When lifelong cyclist Gloria Hwang heard that her friend had died in a head-first bicycle accident in New York City, she wanted to know one thing: Was he wearing a helmet? But as Hwang grappled with the loss of life, she already knew the answer. Her friend had skipped his helmet probably for the same reason that she often ditched hers while commuting: style.
Today, Hwang is the founder and CEO of Thousand, so-named for the number of lives she wanted to save by designing bike and skateboard helmets people actually want to wear. Hwang says that her friend’s death spurred her into action, officially launching the brand in 2016, but the idea had been brewing in her mind for years. So, too, was her belief that businesses can and should do good.
After graduating in 2009 with a B.S. in psychology from the University of Texas at Austin, Hwang knew she wanted to make a social impact. That landed her with Habitat for Humanity International, a nonprofit that helps families build and improve places to call home. But while she loved coordinating the volunteer program, Hwang also felt that it was too difficult for her to enact sweeping change within the nonprofit structure. So, when a 15-person shoe company called TOMS came knocking in 2010, she jumped at the chance to grow their philanthropic division.
“For the first time, everything clicked,” Hwang remembers. “In the nonprofit world, the ability to do good is limited by the ability to fundraise. But with TOMS, our social-impact interests and our revenue interests aligned. Using business for good or as an accelerator really made sense to me.”
For five years, Hwang focused on social entrepreneurship. She worked exclusively on the giving side of the brand, measuring impact and helping higher-ups understand where their programming was the most efficient and how they could best help people on a global scale. Her key takeaway? When a business does good, people notice. The more social projects the brand took on, the better the numbers.
When Hwang’s friend died in the cycling accident in 2013, she felt professionally equipped to launch Los Angeles-based Thousand three years later. At the time, many other helmet makers were focusing on the functional aspect of head protection. But Hwang wanted something different for Thousand; she wanted to create a brand that appealed not only to people’s sense of safety but connected to their personal values.
Her first challenge was fixing the branding problem of helmets. Though recreational cyclists and mountain bikers almost always wear helmets, the same isn’t true for commuters and more casual users. “I had to figure out the difference and understand why the discrepancy existed,” Hwang says.
So, she got to work. Hwang surveyed 50 cyclists and learned that those commuters and more casual users don’t typically care about the traditionally marketed features like breathability and lightweight materials. Instead, they focus more on style and how easy it is to carry the helmet to and from the office.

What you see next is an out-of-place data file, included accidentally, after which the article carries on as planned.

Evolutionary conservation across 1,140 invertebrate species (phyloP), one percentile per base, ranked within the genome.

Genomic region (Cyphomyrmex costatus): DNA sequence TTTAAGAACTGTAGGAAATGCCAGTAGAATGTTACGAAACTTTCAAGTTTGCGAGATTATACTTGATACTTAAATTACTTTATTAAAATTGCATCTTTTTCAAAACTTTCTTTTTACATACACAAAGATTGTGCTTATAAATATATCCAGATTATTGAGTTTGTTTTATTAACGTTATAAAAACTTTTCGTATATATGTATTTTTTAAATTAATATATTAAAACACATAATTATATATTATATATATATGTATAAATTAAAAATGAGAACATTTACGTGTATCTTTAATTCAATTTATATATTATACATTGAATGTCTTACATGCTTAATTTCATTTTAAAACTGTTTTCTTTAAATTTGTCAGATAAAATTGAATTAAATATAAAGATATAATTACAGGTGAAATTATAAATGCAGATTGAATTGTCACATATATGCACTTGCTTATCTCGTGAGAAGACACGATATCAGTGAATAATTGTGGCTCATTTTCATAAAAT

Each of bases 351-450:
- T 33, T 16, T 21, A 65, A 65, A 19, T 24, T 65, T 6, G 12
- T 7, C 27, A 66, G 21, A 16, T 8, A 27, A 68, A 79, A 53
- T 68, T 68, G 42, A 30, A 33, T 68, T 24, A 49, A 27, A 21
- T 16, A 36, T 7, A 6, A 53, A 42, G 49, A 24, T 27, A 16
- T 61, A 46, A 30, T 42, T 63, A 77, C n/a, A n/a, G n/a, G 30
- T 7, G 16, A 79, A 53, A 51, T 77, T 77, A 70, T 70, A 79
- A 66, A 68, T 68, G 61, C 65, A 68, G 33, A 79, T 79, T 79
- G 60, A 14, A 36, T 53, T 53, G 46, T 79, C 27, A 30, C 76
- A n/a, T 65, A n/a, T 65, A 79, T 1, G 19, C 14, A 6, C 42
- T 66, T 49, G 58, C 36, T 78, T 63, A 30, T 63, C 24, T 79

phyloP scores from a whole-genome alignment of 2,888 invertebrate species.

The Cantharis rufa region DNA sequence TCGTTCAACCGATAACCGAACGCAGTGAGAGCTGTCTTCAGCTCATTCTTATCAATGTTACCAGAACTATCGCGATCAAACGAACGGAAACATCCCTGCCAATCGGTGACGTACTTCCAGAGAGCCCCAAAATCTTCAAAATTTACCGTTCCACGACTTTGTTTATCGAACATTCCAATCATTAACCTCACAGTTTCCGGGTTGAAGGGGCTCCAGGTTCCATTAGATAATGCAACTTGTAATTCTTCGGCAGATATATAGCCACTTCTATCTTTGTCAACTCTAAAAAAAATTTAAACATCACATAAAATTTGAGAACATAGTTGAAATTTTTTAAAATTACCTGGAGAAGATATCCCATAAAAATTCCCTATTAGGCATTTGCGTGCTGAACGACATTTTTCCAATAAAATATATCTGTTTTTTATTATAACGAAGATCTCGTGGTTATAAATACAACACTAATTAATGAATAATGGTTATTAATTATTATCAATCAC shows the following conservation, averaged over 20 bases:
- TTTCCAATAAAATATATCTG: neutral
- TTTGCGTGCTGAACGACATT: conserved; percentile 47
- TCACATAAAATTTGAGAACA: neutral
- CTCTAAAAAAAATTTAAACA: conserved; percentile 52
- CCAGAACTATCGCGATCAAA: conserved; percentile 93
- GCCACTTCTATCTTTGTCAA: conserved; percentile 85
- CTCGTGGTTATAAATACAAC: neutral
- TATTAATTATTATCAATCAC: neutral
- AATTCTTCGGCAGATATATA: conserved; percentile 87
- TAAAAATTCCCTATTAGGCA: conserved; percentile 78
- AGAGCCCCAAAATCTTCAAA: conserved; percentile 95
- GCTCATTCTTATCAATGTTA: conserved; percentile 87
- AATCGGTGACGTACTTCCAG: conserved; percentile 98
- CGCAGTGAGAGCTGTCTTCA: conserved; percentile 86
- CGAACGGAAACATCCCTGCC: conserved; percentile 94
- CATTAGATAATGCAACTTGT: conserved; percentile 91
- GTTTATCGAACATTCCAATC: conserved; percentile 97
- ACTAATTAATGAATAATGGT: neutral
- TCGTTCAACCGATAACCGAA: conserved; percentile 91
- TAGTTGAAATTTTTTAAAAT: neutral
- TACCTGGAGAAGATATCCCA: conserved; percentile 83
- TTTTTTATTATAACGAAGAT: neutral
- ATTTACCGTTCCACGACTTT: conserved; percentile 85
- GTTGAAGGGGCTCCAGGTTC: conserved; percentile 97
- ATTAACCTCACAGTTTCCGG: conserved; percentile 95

“The only way to overcome this barrier and save more lives was to rebrand helmets,” Hwang says.
So that’s what Thousand did, creating stylish helmets packed with sneaky tech. Take the Chapter MIPS, the brand’s latest addition to its retro lineup. Specifically designed for urban commuters, the helmet has a rechargeable, 50-lumen magnetic light that attaches to the back of the helmet and pops off so cyclists can take it anywhere. It also has a dial for custom fit, eight vents and MIPS, which helps protect your head against rotational force and brain injury in a crash.
Another unique component is the PopLock. When a commuter arrives at work, they can snake their U-lock through a channel hidden beneath the helmet’s logo to secure it to the bike and rack.
But Hwang is quick to note that it isn’t just about product. She’s taken much of what she learned at TOMS about giving back and applied it to Thousand, with a strong bent toward sustainability and social impact.
The company says it’s committed to making high-quality gear “without unnecessary harm to the planet.” To that end, in 2019, it became carbon neutral, which means that it achieved a net-zero carbon footprint by offsetting the carbon emissions it couldn’t eliminate. Thousand is one of more than 145 brands that joined the independent nonprofit Climate Neutral, which certifies that brands measure, reduce and offset their emissions.
But Thousand took it one step further in April, when it announced it was “climate positive.” That means the company offsets 110 percent of its emissions, which in 2019 was about 1,228 metric tons; it bought carbon credits that pay for projects that remove carbon from the atmosphere. This isn’t an easy feat, Hwang says, especially for a product-based brand that must adhere to stringent safety standards. She changed the warehouse configuration and location, then switched to a new supplier that focused on cleaner products to help cut back emissions.
“Personally, I believe climate change is the biggest threat to our generation, so it feels very poignant to hit that climate positive mark,” Hwang says.
Thousand is also a member of 1% for the Planet, which means it donates 1 percent of its annual revenue to environmental initiatives. And after a few years, Thousand became a benefit corporation—a for-profit entity legally required to create a positive impact on society, employees and the environment. The company also gives each of its 21 employees $1,000 annually to donate to the cause of their choice.
“The way you do business matters,” Hwang says. “We want to create as much as value as possible for the people in our community and the planet.”
For more stories of brands doing good work, visit our Good Gear landing page.